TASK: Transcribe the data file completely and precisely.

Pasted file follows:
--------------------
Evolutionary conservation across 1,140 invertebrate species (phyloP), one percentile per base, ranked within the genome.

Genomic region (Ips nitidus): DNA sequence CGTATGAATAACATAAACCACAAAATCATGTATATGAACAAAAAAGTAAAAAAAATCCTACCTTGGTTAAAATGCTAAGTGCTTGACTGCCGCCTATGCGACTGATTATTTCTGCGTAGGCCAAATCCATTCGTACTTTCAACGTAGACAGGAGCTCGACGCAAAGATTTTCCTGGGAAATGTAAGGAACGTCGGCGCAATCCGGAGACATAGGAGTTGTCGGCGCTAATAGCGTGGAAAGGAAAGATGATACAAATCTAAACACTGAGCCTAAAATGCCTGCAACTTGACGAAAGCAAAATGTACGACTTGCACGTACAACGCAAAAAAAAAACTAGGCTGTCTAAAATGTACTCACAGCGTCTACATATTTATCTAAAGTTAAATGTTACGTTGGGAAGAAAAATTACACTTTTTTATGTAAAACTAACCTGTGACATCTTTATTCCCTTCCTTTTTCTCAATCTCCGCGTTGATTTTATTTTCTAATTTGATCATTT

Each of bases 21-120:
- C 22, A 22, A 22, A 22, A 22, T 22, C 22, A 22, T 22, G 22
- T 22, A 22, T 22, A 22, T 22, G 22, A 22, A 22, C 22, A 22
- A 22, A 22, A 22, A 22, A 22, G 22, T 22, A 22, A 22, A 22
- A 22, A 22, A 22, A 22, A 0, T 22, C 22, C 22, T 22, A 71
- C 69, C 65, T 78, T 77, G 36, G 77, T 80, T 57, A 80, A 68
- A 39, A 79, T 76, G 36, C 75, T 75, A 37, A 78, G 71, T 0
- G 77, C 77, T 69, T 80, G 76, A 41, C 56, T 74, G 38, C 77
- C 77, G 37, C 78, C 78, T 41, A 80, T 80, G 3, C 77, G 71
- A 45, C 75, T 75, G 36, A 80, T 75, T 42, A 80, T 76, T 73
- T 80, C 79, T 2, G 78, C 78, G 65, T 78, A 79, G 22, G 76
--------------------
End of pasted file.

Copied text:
Evolutionary conservation across 1,140 invertebrate species (phyloP), one percentile per base, ranked within the genome.

Genomic region (Ips nitidus): DNA sequence CGTATGAATAACATAAACCACAAAATCATGTATATGAACAAAAAAGTAAAAAAAATCCTACCTTGGTTAAAATGCTAAGTGCTTGACTGCCGCCTATGCGACTGATTATTTCTGCGTAGGCCAAATCCATTCGTACTTTCAACGTAGACAGGAGCTCGACGCAAAGATTTTCCTGGGAAATGTAAGGAACGTCGGCGCAATCCGGAGACATAGGAGTTGTCGGCGCTAATAGCGTGGAAAGGAAAGATGATACAAATCTAAACACTGAGCCTAAAATGCCTGCAACTTGACGAAAGCAAAATGTACGACTTGCACGTACAACGCAAAAAAAAAACTAGGCTGTCTAAAATGTACTCACAGCGTCTACATATTTATCTAAAGTTAAATGTTACGTTGGGAAGAAAAATTACACTTTTTTATGTAAAACTAACCTGTGACATCTTTATTCCCTTCCTTTTTCTCAATCTCCGCGTTGATTTTATTTTCTAATTTGATCATTT

Each of bases 21-120:
- C 22, A 22, A 22, A 22, A 22, T 22, C 22, A 22, T 22, G 22
- T 22, A 22, T 22, A 22, T 22, G 22, A 22, A 22, C 22, A 22
- A 22, A 22, A 22, A 22, A 22, G 22, T 22, A 22, A 22, A 22
- A 22, A 22, A 22, A 22, A 0, T 22, C 22, C 22, T 22, A 71
- C 69, C 65, T 78, T 77, G 36, G 77, T 80, T 57, A 80, A 68
- A 39, A 79, T 76, G 36, C 75, T 75, A 37, A 78, G 71, T 0
- G 77, C 77, T 69, T 80, G 76, A 41, C 56, T 74, G 38, C 77
- C 77, G 37, C 78, C 78, T 41, A 80, T 80, G 3, C 77, G 71
- A 45, C 75, T 75, G 36, A 80, T 75, T 42, A 80, T 76, T 73
- T 80, C 79, T 2, G 78, C 78, G 65, T 78, A 79, G 22, G 76